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  • CLEO/Europe and EQEC 2011 Conference Digest
  • OSA Technical Digest (CD) (Optica Publishing Group, 2011),
  • paper CB8_2

Flexible distributed feedback colloidal quantum dot laser patterned by a submicron grating structure

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Flexible optoelectronics is rapidly finding a niche for applications in areas such as flexible displays, sensors, solar cells and electronic paper, where low-cost, robustness, light weight and ease of fabrication are important advantages compared to their rigid-substrate counterparts [1]. We have been focusing on the study of flexible lasers using solution-based gain materials [2,3] and have developed a technique for replicating grating structures onto flexible substrates to form the basis of distributed-feedback (DFB) lasers. Colloidal quantum dots (CQDs) are attractive solution-based gain materials and are promising for laser devices due to their spectral tunability and temperature stability [4]. In this work, we report what we believe to be the first flexible DFB CQD laser. An exposed standard commercial blank digital versatile disk (DVD) was used as the mask to fabricate a submicron scale grating structure, providing a simple and low-cost approach. A UV transparent polymerisable host matrix, 1,4-cyclohexanedimethanol divinyl ether (CHDV), was then photo-cured to replicate the DVD grating structure and peeled off from the mask, resulting in a flexible grating [Fig. 1(a)]. The thickness of the grating substrate can be controlled in the range of 50 to 300 μm. The 740-nm period structure acts as a higher order (4th) diffraction grating for the CQD red emission and its 100-nm modulation depth yields sufficient feedback for laser oscillation [3]. Solution-based CdSe/ZnS core-shell CQDs were drop-coated onto it to form the gain layer of which thickness can be controlled via the coating process. A frequency-tripled Q-switched Nd:YAG laser (5-ns pulse, 10-Hz repetition rate and 355-nm excitation wavelength) was then used to photo-pump the CQD sample [Fig. 1(b)]. The emission evolution was investigated [Fig. 1(c)] and a 4 mJ/cm2 lasing threshold was found, comparing favourably to other reports of CQD lasers [4]. The polarisation of the laser emission revealed that the DFB CQD laser favours a linearly polarized (TE) emission. During the experiment, the laser performance, operating above lasing threshold at room temperature and ambient atmosphere, was stable over more than 10,000 pump pulses.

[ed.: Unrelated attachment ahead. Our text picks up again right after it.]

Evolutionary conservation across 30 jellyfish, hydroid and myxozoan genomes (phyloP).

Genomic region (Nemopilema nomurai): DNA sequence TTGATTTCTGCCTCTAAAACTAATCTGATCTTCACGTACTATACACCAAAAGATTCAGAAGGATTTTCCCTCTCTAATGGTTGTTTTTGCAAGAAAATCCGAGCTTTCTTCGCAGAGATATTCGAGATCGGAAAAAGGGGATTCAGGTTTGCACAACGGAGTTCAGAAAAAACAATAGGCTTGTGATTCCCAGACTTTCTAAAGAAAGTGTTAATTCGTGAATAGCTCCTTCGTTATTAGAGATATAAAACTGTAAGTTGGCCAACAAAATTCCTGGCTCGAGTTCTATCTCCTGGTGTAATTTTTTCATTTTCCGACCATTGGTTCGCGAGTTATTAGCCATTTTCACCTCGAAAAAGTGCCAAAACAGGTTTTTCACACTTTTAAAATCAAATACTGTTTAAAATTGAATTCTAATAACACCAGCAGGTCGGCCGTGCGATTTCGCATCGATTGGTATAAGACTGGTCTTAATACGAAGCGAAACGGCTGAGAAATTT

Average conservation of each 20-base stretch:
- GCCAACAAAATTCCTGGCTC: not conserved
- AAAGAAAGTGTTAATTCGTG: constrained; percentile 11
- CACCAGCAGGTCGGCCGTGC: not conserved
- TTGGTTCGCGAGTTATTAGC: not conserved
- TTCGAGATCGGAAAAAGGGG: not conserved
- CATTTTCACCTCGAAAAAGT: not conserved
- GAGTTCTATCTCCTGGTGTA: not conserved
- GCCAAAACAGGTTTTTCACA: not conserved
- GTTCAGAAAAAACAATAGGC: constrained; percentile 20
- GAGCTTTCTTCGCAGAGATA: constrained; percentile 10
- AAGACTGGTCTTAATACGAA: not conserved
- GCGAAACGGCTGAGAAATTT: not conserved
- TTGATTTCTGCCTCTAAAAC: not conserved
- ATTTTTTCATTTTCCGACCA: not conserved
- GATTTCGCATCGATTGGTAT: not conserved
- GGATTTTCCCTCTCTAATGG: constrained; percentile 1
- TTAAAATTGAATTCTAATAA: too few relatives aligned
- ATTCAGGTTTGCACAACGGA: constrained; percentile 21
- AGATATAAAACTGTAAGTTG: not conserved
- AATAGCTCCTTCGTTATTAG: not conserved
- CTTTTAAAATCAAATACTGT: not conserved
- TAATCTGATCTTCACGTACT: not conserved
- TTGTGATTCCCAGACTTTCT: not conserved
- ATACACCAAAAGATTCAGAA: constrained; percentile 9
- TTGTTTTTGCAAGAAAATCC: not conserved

© 2011 Optical Society of America

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